After Doggett’s speech was left out of the program, he released the following statement saying that institutions of higher education should always allow the freedom of expression.

“Universities should always allow the widest possible freedom of expression. Texas State has been wrongly accused of limiting expression in the past. But today, my own speech, as the Congressmember who represents the entire San Marcos campus, was suppressed.

I had been invited recently to share remarks with students as part of the Bobcat Community Inauguration Program. I was advised of a diverse audience including those who might not share my perspective.

Accordingly, my short presentation quoted only Republicans regarding the events that led up to the Inauguration with the exception of one reference to impeachment demanding accountability regarding Trump’s gross misconduct.

As the program indicated, telling the story of this unprecedented inauguration requires telling how we got where we are today with a Capitol fortified in an extraordinary way. This morning, while I was on the actual inaugural platform, I was advised for the first time that Texas State would not permit students to hear my remarks.

Though I have no complaints about either Dr. Benn or Dr. Trahan, whose invitation was straightforward and who were not responsible for blocking my remarks, I am most disappointed that my speech was deemed so offensive that students at this event were not permitted to hear it. I attach my full speech so that you can decide for yourself.”

In response, Texas State University released this statement after the event:

“Texas State University appreciates Congressman Doggett’s willingness to provide a personal video greeting for the university’s virtual 2021 Bobcat Community Inauguration Program held Jan. 20, 2020.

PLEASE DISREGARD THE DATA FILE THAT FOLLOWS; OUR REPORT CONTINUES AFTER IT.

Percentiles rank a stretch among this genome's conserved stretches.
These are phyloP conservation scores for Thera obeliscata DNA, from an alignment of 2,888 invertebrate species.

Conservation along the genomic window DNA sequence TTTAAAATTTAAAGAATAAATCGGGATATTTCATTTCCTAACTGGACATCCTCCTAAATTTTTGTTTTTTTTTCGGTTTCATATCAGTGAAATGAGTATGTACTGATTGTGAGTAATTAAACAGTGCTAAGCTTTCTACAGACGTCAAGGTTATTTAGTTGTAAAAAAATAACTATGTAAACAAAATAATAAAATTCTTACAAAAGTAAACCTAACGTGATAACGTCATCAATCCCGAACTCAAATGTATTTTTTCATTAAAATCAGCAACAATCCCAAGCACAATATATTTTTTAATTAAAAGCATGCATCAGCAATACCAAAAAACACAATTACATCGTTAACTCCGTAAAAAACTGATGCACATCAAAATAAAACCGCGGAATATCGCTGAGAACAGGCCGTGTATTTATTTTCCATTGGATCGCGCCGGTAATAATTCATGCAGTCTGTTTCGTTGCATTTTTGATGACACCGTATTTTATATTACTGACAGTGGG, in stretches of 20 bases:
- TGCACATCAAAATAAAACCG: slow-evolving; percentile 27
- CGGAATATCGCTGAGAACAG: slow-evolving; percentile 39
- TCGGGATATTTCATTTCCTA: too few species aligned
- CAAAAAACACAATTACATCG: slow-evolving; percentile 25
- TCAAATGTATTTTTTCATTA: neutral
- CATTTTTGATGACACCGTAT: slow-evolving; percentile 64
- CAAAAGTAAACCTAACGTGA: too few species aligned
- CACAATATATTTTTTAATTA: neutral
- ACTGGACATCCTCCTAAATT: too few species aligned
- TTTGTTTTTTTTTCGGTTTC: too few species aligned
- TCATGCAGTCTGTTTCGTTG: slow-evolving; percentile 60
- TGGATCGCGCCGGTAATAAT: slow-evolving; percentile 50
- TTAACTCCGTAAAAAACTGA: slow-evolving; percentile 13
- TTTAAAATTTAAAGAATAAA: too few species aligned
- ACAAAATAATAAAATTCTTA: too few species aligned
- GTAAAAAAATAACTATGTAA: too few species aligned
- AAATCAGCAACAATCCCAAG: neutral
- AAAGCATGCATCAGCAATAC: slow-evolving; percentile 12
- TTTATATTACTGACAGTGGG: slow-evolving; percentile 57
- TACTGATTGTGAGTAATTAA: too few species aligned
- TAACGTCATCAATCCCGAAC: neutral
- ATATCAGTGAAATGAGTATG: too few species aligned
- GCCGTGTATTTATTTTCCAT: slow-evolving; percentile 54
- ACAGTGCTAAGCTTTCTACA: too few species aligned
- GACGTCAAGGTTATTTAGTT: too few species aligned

The request for the Congressman’s video and the decision to not include the video in the inauguration program was made deep in the university organization without following university policy. Regrettably, it was a mistake.

Congressman Doggett has been a strong advocate of public education, higher education, and Texas State. He frequently speaks at our new student convocation, welcoming freshmen to Texas State and encouraging them to be involved in the civic process.

Most recently, Congressman Doggett was instrumental in securing federal funding critical for the Texas State University Advanced Law Enforcement Rapid Response Training Center, which provides research-based active shooter response training for the nation’s first responders, and a partnership with the U.S. Army Corps of Engineers on a grant to leverage technology and innovation to combat invasive species in the nation’s waterways.”

According to Doggett’s office, the Congressman talked with Denise M. Trauth, the university’s president, who expressed her “regrets to him” and said she would have “had no objection to the speech had it been brought to her attention.”

Doggett’s office said he accepted Trauth’s apology, however, it is still unclear why the video was omitted in the university’s program.

Related: “Find a place to hide or seek cover”: A harrowing day at the U.S. Capitol for Texans in Congress